WeHo continues to be a high-end shoppers destination with all the well-known designer labels and shops along Melrose Avenue and Robertson, La Cienega and Santa Monica boulevards. There is no one “restaurant row” but several that add to the city’s attraction for tourists.
The owners of a fair number of the city’s commercial buildings have affixed signs to their building – city-approved signage, of course – that proudly calls them out. In other words, if the building is known as the Verizon Building, then Verizon built it and rents the space to other commercial units. Very old-fashioned, I know, but that has been another way to get good buildings onto the city’s commercial streets.
Someone from 2018 probably would scratch his head when he looks at the city’s demographics this year. In 2050, the large LGBTQ population has not diminished at all. Still about 35% of WeHo’ans enjoy the city for its inclusion of that group. However, with the greater choice of living places in West Hollywood, there is no one area that lays claim to the LGBTQ group. Boystown still exists in all its vibrancy and color, and the annual John Duran Prize for the best costume during the Pride Parade is much sought after.
There also are now several recognized forms of “family.” The once uncommon sight of two men or two women walking with an infant in a pram or corralling a rambunctious toddler is an everyday event. Family firms have brought a different flavor to the city and increased the number of children here. The city now has its own school system and, though small, it is a model for other cities. Two-year-old children now celebrate a rite of passage by successfully ascending the full length of the Heilman Steps in West Hollywood Park to the swimming pools above.
Because there still are so many single men and women, the median age remains about 36, and men still outnumber women in West Hollywood. The senior population has always been a mainstay of the city. Now there are senior living quarters for all — especially older gay men and women who tend to be alone in the world. They no longer have to move away to find a place they can afford.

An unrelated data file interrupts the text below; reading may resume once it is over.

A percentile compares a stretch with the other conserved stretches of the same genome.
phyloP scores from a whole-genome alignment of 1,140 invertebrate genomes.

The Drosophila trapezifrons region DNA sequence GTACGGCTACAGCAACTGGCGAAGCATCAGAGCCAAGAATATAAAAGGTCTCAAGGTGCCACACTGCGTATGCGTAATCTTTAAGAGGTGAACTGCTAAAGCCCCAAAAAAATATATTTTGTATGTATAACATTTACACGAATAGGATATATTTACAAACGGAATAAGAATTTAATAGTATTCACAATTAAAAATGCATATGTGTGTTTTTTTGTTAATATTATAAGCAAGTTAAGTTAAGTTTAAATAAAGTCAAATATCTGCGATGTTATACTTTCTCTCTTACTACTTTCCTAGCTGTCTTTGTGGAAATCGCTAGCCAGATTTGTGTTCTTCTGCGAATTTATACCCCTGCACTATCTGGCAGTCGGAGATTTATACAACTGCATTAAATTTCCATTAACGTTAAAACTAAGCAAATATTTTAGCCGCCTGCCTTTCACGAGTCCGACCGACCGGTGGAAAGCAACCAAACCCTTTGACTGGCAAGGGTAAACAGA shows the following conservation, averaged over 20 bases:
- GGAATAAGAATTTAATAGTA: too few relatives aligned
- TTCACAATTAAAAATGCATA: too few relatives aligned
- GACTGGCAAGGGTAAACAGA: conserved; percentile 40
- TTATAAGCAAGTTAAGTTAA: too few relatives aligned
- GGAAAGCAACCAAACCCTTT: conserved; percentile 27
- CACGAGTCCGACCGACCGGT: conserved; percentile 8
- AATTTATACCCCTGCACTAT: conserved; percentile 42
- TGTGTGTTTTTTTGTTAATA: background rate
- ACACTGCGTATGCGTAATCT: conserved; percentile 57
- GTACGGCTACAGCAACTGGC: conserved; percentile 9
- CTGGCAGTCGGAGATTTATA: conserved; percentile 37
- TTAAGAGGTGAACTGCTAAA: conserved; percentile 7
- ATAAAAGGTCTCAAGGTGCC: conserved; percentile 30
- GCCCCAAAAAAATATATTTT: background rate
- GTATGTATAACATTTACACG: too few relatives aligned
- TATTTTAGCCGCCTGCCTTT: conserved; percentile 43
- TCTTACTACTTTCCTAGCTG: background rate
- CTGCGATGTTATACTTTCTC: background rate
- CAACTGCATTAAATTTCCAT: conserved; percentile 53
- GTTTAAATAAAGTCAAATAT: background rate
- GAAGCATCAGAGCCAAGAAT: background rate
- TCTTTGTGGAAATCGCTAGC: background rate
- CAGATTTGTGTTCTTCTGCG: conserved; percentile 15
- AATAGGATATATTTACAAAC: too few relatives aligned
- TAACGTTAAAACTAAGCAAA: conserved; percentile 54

To sum up: the city remains more vital and attractive because of its cultural diversity.
Crime is only a sometime thing now that neighbors know one another better and a strong Neighborhood Watch program exists. The desire to help one another in times of great stress has enabled the CERT program to expand into every block and every residential building. No longer will residents wonder what will happen to them if they find themselves in dire physical need because of a fire, an earthquake. Neighbors helping neighbors. The city still contracts with the L.A. County Sheriff’s Department, whose deputies now patrol on bikes and in foot patrols. Crime is still with us but far less than in 2018.
Change is inevitable, but it must be managed, and it is those now in city government who initiated the principal changes and have monitored them and responded to the residents. So much has been changed in the city and in the daily lives of its residents that city planners and code writers have been seen wearing sackcloth and ashes and entering convents and monasteries to atone for their past sins and pray for enlightenment.
And by the way, voters now engage in municipal elections — with more than 65% of those registered casting votes.
After decades of stumbling through its childhood and teenage years, the City of West Hollywood in 2050 is 66 years old. It has finally grown up.